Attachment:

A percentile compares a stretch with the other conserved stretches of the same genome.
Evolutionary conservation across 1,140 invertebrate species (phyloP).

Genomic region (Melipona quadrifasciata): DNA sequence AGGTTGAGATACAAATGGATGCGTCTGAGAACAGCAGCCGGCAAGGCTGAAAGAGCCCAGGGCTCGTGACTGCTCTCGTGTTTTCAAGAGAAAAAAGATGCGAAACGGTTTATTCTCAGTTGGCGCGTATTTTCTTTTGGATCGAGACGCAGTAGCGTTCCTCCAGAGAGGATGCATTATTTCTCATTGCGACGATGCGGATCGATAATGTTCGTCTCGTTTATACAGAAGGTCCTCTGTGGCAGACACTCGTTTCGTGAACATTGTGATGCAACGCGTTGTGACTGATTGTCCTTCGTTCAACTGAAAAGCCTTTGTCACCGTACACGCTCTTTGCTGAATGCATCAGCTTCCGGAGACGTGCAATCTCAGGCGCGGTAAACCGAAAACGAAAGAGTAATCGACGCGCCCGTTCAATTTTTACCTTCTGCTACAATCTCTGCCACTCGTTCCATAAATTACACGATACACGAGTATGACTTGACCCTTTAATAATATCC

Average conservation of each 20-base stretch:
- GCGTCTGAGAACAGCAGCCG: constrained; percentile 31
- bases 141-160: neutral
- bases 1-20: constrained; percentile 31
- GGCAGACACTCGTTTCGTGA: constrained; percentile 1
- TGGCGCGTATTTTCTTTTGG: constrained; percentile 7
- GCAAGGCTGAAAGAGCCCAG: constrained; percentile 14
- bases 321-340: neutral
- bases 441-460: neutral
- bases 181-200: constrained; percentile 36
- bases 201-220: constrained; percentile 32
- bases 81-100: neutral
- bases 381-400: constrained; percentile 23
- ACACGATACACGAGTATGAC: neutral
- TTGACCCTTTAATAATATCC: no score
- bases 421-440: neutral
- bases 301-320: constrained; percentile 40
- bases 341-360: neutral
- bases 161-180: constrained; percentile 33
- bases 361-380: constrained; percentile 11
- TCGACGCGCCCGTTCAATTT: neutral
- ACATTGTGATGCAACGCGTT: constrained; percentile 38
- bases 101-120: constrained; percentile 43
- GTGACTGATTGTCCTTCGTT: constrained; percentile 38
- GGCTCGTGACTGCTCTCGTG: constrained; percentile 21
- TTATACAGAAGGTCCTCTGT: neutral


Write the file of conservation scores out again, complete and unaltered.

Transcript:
A percentile compares a stretch with the other conserved stretches of the same genome.
Evolutionary conservation across 1,140 invertebrate species (phyloP).

Genomic region (Melipona quadrifasciata): DNA sequence AGGTTGAGATACAAATGGATGCGTCTGAGAACAGCAGCCGGCAAGGCTGAAAGAGCCCAGGGCTCGTGACTGCTCTCGTGTTTTCAAGAGAAAAAAGATGCGAAACGGTTTATTCTCAGTTGGCGCGTATTTTCTTTTGGATCGAGACGCAGTAGCGTTCCTCCAGAGAGGATGCATTATTTCTCATTGCGACGATGCGGATCGATAATGTTCGTCTCGTTTATACAGAAGGTCCTCTGTGGCAGACACTCGTTTCGTGAACATTGTGATGCAACGCGTTGTGACTGATTGTCCTTCGTTCAACTGAAAAGCCTTTGTCACCGTACACGCTCTTTGCTGAATGCATCAGCTTCCGGAGACGTGCAATCTCAGGCGCGGTAAACCGAAAACGAAAGAGTAATCGACGCGCCCGTTCAATTTTTACCTTCTGCTACAATCTCTGCCACTCGTTCCATAAATTACACGATACACGAGTATGACTTGACCCTTTAATAATATCC

Average conservation of each 20-base stretch:
- GCGTCTGAGAACAGCAGCCG: constrained; percentile 31
- bases 141-160: neutral
- bases 1-20: constrained; percentile 31
- GGCAGACACTCGTTTCGTGA: constrained; percentile 1
- TGGCGCGTATTTTCTTTTGG: constrained; percentile 7
- GCAAGGCTGAAAGAGCCCAG: constrained; percentile 14
- bases 321-340: neutral
- bases 441-460: neutral
- bases 181-200: constrained; percentile 36
- bases 201-220: constrained; percentile 32
- bases 81-100: neutral
- bases 381-400: constrained; percentile 23
- ACACGATACACGAGTATGAC: neutral
- TTGACCCTTTAATAATATCC: no score
- bases 421-440: neutral
- bases 301-320: constrained; percentile 40
- bases 341-360: neutral
- bases 161-180: constrained; percentile 33
- bases 361-380: constrained; percentile 11
- TCGACGCGCCCGTTCAATTT: neutral
- ACATTGTGATGCAACGCGTT: constrained; percentile 38
- bases 101-120: constrained; percentile 43
- GTGACTGATTGTCCTTCGTT: constrained; percentile 38
- GGCTCGTGACTGCTCTCGTG: constrained; percentile 21
- TTATACAGAAGGTCCTCTGT: neutral